The Effect of Recombinant Activated Factor VII on Mortality in Combat-Related Casualties With Severe Trauma and Massive Transfusion
ARMY INST OF SURGICAL RESEARCH FORT SAM HOUSTON TX
Pagination or Media Count:
Background The majority of patients with potentially survivable combat-related injuries die from hemorrhage. Our objective was to determine whether the use of recombinant activated factor VII rFVIIa decreased mortality in combat casualties with severe trauma who received massive transfusions and if its use was associated with increased severe thrombotic events. Methods We retrospectively reviewed a database of combat casualty patients with severe trauma Injury Severity Score ISS 15 and massive transfusion red blood cell RBCs 10 units24 hours admitted to one combat support hospital in Baghdad, Iraq, between December 2003 and October 2005. Admission vital signs and laboratory data, blood products, ISS, 24-hour and 30-day mortality, and severe thrombotic events were compared between patients who received rFVIIa rFVIIa and did not receive rFVIIa rFVIIa-. Conclusions The early use of rFVIIa was associated with decreased 30- mortality in severely injured combat casualties requiring massive transfusion, was not associated with increased risk severe thrombotic events.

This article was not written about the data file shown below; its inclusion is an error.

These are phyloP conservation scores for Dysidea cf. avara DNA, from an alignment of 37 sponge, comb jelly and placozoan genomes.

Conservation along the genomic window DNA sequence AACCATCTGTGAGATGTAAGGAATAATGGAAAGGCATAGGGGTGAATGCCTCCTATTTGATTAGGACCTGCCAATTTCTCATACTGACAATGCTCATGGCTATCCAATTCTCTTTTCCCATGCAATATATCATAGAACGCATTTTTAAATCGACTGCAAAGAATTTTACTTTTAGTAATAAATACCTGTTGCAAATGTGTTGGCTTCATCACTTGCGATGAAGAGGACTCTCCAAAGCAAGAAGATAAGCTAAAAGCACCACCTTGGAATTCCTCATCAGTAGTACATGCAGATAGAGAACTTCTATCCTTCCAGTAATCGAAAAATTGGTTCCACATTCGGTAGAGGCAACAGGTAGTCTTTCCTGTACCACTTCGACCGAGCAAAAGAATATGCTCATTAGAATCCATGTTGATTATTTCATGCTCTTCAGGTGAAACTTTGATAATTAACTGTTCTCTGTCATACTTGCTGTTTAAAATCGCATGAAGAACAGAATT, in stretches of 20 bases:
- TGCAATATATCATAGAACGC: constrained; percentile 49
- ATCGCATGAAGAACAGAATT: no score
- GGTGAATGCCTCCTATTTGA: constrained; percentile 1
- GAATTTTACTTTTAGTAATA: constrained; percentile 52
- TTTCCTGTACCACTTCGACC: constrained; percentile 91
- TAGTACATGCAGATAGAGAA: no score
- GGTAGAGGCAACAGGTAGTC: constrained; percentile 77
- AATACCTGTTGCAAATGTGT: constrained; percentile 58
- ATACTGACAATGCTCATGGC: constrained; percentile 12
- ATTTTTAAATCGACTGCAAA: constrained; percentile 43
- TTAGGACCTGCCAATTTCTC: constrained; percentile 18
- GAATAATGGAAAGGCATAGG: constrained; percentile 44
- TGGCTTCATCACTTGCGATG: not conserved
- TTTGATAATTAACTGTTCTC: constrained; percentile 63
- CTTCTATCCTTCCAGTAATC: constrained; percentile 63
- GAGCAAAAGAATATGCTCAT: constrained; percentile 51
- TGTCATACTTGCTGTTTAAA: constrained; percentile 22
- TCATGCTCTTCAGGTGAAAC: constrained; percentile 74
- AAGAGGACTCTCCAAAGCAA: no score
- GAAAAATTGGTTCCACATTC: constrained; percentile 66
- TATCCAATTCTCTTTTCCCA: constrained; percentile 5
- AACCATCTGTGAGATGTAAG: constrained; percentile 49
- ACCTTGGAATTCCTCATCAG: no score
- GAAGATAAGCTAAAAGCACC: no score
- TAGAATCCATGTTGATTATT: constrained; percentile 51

- Medicine and Medical Research